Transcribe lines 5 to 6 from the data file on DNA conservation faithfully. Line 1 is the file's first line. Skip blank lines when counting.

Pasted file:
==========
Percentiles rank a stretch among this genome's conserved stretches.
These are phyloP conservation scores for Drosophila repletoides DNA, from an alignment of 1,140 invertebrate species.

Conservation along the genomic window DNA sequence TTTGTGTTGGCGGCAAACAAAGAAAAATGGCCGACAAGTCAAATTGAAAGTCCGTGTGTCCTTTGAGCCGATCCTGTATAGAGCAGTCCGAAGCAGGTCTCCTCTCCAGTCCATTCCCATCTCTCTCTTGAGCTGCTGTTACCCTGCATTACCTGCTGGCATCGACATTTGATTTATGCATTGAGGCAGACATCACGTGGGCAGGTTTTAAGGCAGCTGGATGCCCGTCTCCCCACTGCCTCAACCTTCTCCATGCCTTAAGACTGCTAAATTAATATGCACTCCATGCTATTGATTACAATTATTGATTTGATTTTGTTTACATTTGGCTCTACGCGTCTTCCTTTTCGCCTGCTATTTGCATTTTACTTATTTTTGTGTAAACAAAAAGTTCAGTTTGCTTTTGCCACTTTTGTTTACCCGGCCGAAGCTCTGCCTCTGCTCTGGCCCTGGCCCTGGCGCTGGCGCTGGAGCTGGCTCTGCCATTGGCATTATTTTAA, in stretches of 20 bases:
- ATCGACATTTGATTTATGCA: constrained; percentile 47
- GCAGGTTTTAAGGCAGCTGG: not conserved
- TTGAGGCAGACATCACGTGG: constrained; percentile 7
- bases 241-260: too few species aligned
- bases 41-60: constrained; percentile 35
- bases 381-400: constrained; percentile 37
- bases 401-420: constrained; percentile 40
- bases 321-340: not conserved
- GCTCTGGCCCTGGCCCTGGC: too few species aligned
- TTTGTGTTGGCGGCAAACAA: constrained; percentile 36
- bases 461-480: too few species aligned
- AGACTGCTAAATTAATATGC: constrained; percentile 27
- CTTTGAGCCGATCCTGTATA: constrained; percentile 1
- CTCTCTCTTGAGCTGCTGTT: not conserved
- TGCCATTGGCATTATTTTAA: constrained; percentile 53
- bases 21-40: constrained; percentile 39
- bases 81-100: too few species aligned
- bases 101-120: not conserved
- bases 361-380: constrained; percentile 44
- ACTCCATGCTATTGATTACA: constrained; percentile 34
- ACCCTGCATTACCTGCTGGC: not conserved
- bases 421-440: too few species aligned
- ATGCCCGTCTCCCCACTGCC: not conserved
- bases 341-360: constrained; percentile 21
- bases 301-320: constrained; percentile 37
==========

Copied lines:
- GCAGGTTTTAAGGCAGCTGG: not conserved
- TTGAGGCAGACATCACGTGG: constrained; percentile 7